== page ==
Table of Contents Guy Montag Appropriately named after a paper-manufacturing company, Montag is the protagonist of Fahrenheit He is by no means a perfect hero, however. Faced with the enormity and complexity of books for the first time, he is often confused, frustrated, and overwhelmed. As a result, he has difficulty deciding what to do independently of Beatty, Mildred, or Faber.
He is married but has no children. One fall night while returning from work, he meets his new neighbor, a teenage girl named Clarisse McClellan, whose free-thinking ideals and liberating spirit cause him to question his life and his own perceived happiness.
Montag returns home to find that his wife Mildred has overdosed on sleeping pills, and he calls for medical attention. Two uncaring EMTs pump Mildred's stomach, drain her poisoned blood, and fill her with new blood.
After the EMTs leave to rescue another overdose victim, Montag goes outside and overhears Clarisse and her family talking about the way life is in this hedonistic, illiterate society. Montag's mind is bombarded with Clarisse's subversive thoughts and the memory of his wife's near-death.
Over the next few days, Clarisse faithfully meets Montag each night as he walks home. She tells him about how her simple pleasures and interests make her an outcast among her peers and how she is forced to go to therapy for her behavior and thoughts.
Montag looks forward to these meetings, and just as he begins to expect them, Clarisse goes missing. He senses something is wrong. The woman refuses to leave her house and her books, choosing instead to light a match and burn herself alive.
Jarred by the woman's suicide, Montag returns home and hides the stolen book under his pillow. Later, Montag wakes Mildred from her sleep and asks her if she has seen or heard anything about Clarisse McClellan. She reveals that Clarisse's family moved away after Clarisse was hit by a speeding car and died four days ago.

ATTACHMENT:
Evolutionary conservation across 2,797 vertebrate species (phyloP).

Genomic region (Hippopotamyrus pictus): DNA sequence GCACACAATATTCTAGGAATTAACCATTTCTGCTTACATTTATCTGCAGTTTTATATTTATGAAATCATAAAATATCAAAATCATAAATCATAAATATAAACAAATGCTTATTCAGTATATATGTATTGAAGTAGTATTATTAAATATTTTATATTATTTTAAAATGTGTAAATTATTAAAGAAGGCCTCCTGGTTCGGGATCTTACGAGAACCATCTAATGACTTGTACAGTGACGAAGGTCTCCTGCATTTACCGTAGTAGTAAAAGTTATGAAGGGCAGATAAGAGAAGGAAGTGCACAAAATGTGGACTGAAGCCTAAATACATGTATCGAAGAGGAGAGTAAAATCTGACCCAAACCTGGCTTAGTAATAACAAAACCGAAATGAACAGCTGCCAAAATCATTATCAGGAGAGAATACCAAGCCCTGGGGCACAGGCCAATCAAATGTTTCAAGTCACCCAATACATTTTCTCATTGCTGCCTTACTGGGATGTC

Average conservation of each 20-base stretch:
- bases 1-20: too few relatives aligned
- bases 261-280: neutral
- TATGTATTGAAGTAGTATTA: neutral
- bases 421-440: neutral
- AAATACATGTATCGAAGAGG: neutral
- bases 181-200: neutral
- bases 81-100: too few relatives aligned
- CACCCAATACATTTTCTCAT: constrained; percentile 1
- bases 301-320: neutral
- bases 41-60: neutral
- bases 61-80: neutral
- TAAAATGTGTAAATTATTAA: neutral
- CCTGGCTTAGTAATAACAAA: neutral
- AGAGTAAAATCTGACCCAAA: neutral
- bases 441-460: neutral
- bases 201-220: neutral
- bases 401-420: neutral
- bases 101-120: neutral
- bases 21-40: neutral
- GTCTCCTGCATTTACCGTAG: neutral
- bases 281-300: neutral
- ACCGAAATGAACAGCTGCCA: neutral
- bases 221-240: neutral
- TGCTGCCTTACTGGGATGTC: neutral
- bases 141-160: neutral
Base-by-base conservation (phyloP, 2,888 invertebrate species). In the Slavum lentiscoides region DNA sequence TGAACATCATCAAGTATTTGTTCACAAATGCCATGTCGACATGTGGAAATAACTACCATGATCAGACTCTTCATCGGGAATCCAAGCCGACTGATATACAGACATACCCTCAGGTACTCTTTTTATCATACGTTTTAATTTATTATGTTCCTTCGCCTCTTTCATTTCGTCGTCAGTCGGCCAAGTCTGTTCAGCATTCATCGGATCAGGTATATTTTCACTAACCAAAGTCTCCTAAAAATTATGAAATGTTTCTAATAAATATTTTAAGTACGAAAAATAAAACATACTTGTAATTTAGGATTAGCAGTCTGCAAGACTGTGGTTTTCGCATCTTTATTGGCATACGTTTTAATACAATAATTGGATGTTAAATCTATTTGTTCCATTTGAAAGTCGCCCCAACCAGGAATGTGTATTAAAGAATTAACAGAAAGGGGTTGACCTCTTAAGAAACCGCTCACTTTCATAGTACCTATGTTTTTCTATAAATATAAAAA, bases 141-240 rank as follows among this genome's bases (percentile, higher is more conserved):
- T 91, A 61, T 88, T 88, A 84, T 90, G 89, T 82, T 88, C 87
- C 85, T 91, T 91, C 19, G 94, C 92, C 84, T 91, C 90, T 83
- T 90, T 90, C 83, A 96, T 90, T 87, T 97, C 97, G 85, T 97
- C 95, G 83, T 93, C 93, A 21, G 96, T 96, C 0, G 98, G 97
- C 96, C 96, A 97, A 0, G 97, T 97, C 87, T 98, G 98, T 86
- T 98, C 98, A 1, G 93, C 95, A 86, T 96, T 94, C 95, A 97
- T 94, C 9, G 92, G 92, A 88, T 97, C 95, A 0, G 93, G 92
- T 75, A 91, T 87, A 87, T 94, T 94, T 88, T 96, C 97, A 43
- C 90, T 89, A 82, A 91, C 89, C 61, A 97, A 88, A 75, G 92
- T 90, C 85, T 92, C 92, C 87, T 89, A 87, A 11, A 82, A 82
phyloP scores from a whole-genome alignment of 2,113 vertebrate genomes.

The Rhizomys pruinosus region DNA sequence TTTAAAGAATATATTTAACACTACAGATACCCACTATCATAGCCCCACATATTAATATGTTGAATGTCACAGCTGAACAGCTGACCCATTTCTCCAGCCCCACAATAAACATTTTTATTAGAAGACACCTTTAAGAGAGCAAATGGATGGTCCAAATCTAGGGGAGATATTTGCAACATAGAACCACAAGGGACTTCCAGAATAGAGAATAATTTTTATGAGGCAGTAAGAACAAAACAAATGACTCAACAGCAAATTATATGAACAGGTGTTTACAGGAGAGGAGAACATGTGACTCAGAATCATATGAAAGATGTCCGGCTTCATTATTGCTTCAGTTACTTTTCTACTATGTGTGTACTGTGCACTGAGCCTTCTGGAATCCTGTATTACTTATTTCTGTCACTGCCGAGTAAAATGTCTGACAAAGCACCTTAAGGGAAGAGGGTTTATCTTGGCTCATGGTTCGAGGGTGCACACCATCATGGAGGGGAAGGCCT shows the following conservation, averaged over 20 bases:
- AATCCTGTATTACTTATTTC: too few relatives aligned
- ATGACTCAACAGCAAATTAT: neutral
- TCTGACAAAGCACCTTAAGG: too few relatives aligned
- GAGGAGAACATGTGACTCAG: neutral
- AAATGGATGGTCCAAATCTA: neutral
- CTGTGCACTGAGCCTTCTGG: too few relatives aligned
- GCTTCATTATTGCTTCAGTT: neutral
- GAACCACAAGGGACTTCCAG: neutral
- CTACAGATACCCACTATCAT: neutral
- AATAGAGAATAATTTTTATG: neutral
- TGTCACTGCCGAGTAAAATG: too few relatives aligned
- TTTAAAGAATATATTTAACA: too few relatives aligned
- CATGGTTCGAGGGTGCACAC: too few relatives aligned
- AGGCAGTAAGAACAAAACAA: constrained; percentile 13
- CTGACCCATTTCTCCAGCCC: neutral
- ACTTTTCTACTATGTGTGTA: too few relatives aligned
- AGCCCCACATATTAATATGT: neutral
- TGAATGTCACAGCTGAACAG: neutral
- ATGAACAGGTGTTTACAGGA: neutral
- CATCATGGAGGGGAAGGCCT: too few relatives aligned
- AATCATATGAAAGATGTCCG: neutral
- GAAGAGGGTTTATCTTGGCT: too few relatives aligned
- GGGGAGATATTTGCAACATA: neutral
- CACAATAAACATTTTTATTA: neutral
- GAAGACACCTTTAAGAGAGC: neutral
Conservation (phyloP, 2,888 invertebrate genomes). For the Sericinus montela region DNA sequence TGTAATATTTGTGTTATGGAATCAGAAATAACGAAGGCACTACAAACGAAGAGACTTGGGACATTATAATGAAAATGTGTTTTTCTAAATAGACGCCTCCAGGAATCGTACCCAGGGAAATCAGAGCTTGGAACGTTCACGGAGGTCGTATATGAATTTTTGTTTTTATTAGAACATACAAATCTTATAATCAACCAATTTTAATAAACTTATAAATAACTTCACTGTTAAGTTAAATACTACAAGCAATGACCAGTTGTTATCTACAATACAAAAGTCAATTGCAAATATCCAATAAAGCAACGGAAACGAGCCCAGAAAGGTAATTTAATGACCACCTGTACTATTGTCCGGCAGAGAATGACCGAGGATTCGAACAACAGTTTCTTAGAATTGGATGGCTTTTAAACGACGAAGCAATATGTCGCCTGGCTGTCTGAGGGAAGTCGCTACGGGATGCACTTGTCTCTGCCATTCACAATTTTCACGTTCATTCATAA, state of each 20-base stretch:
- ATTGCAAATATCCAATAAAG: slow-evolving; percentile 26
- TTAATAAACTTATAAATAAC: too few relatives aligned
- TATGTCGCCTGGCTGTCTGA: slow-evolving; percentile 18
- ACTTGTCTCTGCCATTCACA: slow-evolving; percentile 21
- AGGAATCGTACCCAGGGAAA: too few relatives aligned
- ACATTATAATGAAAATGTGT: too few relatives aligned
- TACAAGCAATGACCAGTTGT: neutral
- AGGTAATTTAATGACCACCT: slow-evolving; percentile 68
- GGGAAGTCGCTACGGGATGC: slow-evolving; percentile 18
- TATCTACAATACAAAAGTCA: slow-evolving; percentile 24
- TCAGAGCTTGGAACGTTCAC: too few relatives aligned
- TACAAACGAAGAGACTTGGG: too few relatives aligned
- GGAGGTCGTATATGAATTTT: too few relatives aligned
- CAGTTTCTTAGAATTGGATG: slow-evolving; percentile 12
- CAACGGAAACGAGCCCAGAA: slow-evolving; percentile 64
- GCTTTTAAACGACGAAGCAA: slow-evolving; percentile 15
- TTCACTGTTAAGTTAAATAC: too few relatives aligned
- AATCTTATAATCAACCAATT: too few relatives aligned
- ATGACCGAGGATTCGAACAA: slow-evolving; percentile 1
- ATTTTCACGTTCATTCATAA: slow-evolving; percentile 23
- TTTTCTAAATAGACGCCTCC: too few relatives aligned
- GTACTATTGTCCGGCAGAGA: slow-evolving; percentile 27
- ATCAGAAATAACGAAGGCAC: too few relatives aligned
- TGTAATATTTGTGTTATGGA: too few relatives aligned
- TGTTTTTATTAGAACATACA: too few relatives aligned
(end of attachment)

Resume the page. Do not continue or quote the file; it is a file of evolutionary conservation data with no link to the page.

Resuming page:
Dismayed by her failure to mention this earlier, Montag uneasily tries to fall asleep. Outside he suspects the presence of "The Mechanical Hound", an eight-legged  robotic dog-like creature that resides in the firehouse and aids the firemen in hunting book hoarders.
Montag awakens ill the next morning. Mildred tries to care for her husband but finds herself more involved in the "parlor wall" entertainment in the living room — large televisions filling the walls. Montag suggests that maybe he should take a break from being a fireman after what happened last night, and Mildred panics over the thought of losing the house and her parlor wall "family".
Captain Beatty, Montag's fire chief, personally visits Montag to see how he is doing. Sensing his concerns, Beatty recounts the history of how books lost their value and how the firemen were adapted for their current role: Books were ruthlessly abridged or degraded to accommodate short attention spans while minority groups protested the controversial, outdated content they perceived in literature yet comic books, trade papers, and sex magazines remained, as these fed into the mainstream population's desire for mindless entertainment.
At the same time, advances in technology resulted in nearly all buildings being made out of fireproof materials, and the traditional role of firemen in preventing fires was no longer necessary.
The government instead turned the firemen into officers of society's peace of mind:The Fahrenheit quotes below are all either spoken by Guy Montag or refer to Guy Montag. For each quote, you can also see the other characters and themes related to it (each theme is indicated by its own dot and icon, like this one:).
Not Your Ordinary Guy. He might have a pretty plain name, but Guy Montag is definitely not your average Joe. He has inklings that all is not right with his world .
Internationally acclaimed with more than 5 million copies in print, Fahrenheit is Ray Bradbury's classic novel of censorship and defiance, as resonant today as it was when it was first published nearly 50 years ago.
Guy Montag was a fireman whose job it was to start fires The system was simple. In 'Fahrenheit ' by Ray Bradbury, Guy Montag is having an identity crisis. He has spent his entire life dreaming of the life he has, only to.
Guy Montag: [holding a book in his hand] Behind each of these books, there's a man. That's what interests me. That's what interests me. . Guy Montag didn't know he had any internal conflicts until a young year-old girl asked him to think about the world differently.
The question that really sets off his internal conflict, though.